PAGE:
Citation: 2007 FCA 33
CORAM: LÉTOURNEAU J.A.
THE MINISTER OF NATIONAL REVENUE
REASONS FOR JUDGMENT
 This is an appeal against a decision of a judge of the Tax Court of Canada (judge) which upheld the Minister of National Revenue’s (minister) determination that eleven individuals who performed work for the appellant were engaged in insurable and pensionable employment contracts of service, rather than as independent contractors under contracts for services.
 The appellant is a drywaller, much of whose work comes from a single construction company. When he has more work than he can handle, he engages other drywallers to work on the jobs.
 The appellant submits that the judge misapplied the criteria for determining insurable employment to the facts of the case. In so doing, he made a palpable and overriding error that warrants the intervention of this Court.
 The judge analyzed the business relationship of the drywallers with the appellant on the basis of four factors approved by the Supreme Court of Canada in 671122 Ontario Ltd. v. Sagaz Industries Canada Inc.,  2 S.C.R. 983, i.e. direction and control, ownership of tools and opportunity for profit and risk of loss. On the basis of his assessment of these factors he addressed what has been called the “central question” in cases of this nature: were the drywallers performing their services as individuals in business on their own account? See Sagaz, supra, at para. 47.
 The contracts between the parties were oral contracts. At the hearing, no evidence was provided as to the intention of the appellant and the individuals regarding their business relationship. However, the four criteria analyzed by the judge are relevant and helpful in ascertaining the intent of the parties to the contract and the legal nature of their relationship. As the judge recognized, the four factors are not exhaustive.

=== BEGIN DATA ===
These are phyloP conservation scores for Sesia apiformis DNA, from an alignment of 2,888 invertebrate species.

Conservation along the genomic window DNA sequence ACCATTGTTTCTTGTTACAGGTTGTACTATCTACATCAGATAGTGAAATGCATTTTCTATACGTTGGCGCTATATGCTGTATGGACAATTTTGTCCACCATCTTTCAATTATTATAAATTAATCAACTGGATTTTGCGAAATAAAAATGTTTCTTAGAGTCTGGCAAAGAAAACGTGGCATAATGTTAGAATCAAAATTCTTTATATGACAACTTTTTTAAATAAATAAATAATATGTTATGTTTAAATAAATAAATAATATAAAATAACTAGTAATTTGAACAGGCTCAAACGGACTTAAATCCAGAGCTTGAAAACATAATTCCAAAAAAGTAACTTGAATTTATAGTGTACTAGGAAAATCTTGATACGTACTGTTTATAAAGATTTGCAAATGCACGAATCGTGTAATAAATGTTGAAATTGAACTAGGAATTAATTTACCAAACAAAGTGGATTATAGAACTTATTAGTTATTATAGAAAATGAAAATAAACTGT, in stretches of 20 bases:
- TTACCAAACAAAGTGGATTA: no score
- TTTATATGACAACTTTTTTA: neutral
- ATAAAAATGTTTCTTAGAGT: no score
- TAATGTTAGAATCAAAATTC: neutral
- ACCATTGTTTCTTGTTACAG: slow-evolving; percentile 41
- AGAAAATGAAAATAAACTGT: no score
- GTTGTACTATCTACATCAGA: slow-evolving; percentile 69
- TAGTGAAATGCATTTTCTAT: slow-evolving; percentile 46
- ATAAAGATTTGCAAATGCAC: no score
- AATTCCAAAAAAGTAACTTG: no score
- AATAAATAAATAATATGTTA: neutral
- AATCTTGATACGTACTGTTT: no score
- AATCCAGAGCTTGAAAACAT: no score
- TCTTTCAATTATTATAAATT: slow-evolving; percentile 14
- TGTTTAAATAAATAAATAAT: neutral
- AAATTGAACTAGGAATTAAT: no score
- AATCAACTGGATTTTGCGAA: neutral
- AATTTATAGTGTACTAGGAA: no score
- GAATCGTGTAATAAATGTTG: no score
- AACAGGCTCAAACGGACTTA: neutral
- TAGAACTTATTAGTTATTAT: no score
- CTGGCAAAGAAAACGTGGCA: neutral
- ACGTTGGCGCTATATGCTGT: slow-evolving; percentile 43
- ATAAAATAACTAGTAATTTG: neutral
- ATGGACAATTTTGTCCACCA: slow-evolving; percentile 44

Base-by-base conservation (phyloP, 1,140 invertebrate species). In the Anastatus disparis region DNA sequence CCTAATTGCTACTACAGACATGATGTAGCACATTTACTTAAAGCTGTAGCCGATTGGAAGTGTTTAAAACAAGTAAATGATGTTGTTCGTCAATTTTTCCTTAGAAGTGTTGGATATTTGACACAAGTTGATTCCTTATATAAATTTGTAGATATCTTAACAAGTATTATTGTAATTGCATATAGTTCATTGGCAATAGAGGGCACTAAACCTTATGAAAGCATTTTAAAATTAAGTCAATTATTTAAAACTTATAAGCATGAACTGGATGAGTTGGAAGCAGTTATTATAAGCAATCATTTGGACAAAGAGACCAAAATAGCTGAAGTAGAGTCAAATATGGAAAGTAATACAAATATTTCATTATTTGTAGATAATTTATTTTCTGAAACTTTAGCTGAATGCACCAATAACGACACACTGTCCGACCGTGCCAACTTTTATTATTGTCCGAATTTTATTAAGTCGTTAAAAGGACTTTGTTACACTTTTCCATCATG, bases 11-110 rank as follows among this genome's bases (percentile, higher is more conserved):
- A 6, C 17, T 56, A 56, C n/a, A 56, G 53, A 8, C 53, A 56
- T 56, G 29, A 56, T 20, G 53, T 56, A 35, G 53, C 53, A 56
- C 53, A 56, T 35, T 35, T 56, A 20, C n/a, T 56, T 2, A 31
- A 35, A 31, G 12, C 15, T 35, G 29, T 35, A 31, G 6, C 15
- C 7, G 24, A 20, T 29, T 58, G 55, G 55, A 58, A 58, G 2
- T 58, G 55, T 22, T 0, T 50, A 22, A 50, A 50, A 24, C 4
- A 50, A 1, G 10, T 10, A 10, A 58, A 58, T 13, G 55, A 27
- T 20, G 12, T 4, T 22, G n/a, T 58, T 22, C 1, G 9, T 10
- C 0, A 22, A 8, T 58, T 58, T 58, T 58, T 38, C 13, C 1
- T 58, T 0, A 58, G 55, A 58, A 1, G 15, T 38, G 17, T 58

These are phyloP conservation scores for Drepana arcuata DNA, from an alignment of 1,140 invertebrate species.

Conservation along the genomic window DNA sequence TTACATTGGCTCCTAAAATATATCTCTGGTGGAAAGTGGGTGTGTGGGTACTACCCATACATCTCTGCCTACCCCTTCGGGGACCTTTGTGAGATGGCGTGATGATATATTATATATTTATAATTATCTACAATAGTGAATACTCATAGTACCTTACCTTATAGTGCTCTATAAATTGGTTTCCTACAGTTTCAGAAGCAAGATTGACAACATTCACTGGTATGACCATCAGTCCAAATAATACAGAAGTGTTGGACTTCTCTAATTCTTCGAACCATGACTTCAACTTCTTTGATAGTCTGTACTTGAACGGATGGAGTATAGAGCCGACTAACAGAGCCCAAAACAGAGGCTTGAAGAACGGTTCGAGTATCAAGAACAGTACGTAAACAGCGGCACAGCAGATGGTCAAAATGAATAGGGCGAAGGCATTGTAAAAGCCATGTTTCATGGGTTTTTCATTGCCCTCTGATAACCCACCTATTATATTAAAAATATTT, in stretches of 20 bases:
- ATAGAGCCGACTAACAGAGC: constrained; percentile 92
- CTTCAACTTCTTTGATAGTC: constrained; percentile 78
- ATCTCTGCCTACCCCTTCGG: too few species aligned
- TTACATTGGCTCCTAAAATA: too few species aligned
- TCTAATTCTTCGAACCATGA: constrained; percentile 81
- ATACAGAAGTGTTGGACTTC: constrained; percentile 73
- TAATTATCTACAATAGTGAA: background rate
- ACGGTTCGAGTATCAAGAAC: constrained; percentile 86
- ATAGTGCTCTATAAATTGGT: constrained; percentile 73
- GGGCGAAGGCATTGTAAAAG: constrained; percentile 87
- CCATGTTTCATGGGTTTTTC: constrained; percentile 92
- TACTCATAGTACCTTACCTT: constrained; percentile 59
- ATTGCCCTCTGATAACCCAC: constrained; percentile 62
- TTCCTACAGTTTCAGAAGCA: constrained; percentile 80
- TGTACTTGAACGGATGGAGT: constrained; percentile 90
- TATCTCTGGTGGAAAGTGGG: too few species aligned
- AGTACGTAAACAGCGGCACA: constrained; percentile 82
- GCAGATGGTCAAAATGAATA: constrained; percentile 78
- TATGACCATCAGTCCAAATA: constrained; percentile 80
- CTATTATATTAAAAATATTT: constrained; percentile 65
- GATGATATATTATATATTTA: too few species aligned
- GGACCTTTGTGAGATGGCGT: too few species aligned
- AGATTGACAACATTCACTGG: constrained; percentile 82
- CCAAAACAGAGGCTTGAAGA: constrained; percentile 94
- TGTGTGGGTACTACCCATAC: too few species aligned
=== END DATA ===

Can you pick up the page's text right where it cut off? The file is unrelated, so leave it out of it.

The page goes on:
Direction and control
 The appellant submits that the judge gave no weight to the issue of direction and control of the appellant over the individuals who worked for him. In the appellant’s view, all the facts submitted to the judge showed a lack of direction and control.
 The judge properly defined control as “the right to direct the manner of doing the work, as opposed to whether that right was exercised by the Appellant”: see paragraph 14 of his reasons. He was of the view that the right to control and direct the manner of doing the work was not a factor upon which he could put much emphasis because the evidence failed to address the existence of the right: see paragraphs 14 and 20 of his reasons.
 In assessing the insurability of a given employment, the minister assumes the existence of a number of facts gathered from the workers and the business by investigators. The burden is on the party who opposes the minister’s decision to rebut these facts: see Le Livreur Plus Inc. v. The minister of National Revenue and Laganière, 2004 FCA 68, at paragraph 12. In this case, as in all others of the same nature, control of the activities of the workers is usually a fact relied upon by the minister: see, for example, the letters sent by the minister to the appellant on January 29, 2004 alleging control over the workers, Appeal Book, volume 2, pages 120 to 141. The Notice of Appeal filed by the appellant denies the existence of control over the activities of the workers: see Appeal Book, volume 1, page 9, paragraph 38. The Reply to the Notice of Appeal, although not as consistent in form and substance as it should be, states control as an assumption of fact: see Appeal Book, volume 1, pages 15, 17, 18 and 20.
 The conclusion of the judge that the evidence failed to address the right of the appellant to control and direct the manner of doing the work is supported by the record. In these circumstances, given that the appellant failed to rebut the asserted presumption of control, the fact of such control is deemed proven.
Ownership of tools
 The judge considered the ownership of tools in this case and concluded that this fact was of no assistance in the present instance: see paragraph 17 of his reasons. He was of the view that the investment by the workers was minimal, i.e. about $1,000.00. In addition, the evidence revealed that the appellant or the builder provided many other things, tools and other necessary supplies to the workers. There was also evidence that drywallers who worked as employees, not independent contractors, on union jobs also normally used their own tools.